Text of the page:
“The food, the clubs, the sights: London, the UK’s only true mega-city, is a potential playground.” But it often stays potential, he says, “because without friends or family, the capital is cold and uninviting. People’s heads are down, they’re busy and they’re in a rush.” Worse: social niceties – please, hi, bye – “seem to have been thrown out of the window somewhere just outside of the M25”.

(That being said, some argue that not saying hello to everyone you pass in a big city like London is a result of “negative politeness culture”, rather than rudeness. We swerve small talk to avoid encroaching on others’ personal space – and the sheer number of people make it impossible to acknowledge everyone you pass by.)

City design

The way cities are designed can also contribute to levels of loneliness, including the ever-growing trend of replacing public spaces with more blocks of unaffordable flats.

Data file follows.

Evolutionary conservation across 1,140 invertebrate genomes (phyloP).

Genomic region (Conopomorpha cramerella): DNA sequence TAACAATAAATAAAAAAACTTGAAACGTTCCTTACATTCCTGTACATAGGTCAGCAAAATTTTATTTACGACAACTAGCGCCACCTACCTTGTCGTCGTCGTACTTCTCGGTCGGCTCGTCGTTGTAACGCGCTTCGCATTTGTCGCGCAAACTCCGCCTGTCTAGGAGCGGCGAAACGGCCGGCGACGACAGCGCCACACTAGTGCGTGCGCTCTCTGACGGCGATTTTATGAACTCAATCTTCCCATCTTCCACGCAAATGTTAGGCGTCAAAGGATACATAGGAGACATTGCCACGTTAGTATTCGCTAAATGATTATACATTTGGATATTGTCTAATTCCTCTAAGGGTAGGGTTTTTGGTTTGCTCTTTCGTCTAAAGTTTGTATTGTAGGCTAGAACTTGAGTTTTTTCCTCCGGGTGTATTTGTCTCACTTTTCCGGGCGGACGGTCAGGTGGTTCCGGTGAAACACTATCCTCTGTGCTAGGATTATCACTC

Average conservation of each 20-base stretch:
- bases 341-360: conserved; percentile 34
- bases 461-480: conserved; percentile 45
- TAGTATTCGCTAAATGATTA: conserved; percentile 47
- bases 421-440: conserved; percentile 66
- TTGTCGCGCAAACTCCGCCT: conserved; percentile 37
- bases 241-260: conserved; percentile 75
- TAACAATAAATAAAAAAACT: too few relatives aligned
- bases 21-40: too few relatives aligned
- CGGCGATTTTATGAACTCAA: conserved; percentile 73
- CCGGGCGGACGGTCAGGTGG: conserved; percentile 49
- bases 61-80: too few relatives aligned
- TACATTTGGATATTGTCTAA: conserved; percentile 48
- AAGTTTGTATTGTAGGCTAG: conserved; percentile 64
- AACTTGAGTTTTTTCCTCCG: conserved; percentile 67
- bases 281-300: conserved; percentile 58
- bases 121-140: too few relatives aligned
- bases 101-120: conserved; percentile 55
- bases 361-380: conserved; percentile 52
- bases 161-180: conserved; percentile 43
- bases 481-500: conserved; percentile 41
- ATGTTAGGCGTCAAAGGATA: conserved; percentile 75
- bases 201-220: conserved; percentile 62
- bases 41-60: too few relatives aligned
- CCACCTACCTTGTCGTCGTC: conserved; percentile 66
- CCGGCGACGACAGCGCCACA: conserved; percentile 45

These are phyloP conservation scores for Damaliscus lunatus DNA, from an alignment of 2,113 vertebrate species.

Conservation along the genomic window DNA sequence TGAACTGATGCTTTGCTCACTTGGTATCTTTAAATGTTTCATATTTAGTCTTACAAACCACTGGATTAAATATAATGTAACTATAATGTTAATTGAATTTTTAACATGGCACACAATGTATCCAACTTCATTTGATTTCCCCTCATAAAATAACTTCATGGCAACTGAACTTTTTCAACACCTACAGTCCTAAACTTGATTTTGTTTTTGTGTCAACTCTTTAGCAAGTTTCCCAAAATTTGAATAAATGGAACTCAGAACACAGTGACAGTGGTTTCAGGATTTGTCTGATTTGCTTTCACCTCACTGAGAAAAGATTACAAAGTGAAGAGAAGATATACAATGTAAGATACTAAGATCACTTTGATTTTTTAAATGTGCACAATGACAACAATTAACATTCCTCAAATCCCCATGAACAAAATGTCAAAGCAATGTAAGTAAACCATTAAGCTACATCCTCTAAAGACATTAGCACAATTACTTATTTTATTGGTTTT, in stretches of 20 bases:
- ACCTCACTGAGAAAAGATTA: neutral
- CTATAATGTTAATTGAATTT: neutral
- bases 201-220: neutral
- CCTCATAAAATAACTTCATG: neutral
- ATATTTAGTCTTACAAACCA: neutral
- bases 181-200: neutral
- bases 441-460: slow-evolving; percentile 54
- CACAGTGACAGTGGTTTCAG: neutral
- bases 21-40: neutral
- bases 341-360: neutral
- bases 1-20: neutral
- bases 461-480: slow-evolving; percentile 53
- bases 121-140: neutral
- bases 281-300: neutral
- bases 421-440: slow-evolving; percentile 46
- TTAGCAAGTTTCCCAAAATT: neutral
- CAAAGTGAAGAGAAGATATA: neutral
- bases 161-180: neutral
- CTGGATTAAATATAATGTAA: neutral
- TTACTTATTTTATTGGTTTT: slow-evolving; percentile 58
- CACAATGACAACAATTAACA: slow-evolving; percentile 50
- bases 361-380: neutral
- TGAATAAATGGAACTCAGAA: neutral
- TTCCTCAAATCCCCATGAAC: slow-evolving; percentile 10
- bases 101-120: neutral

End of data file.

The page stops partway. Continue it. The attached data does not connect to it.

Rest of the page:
“The availability of public space, truly public space in which we feel joint ownership along with other citizens, is decreasing in cities,” Ellard says. “The value of such spaces is that, when they are working well, they afford us with opportunities to mingle with others, hopefully doing something fun, and to recognise our similarities with others rather than our differences.”

Humans are actually adapted to living in small groups with kin, Ellard says. “The trick is to help people to feel a little bit more connected to strangers, and that can be done by generating positive moods in public places.”

The design of residential buildings can also contribute to urban isolation, Ellard explains. “As cities increase in density, many more of us are living in high-rises. Depending on how they are designed, such buildings can be really alienating,” he says. “We are only likely to mingle with our neighbours during brief sojourns on elevators, and we are not overly likely to bump into the same neighbours every day.”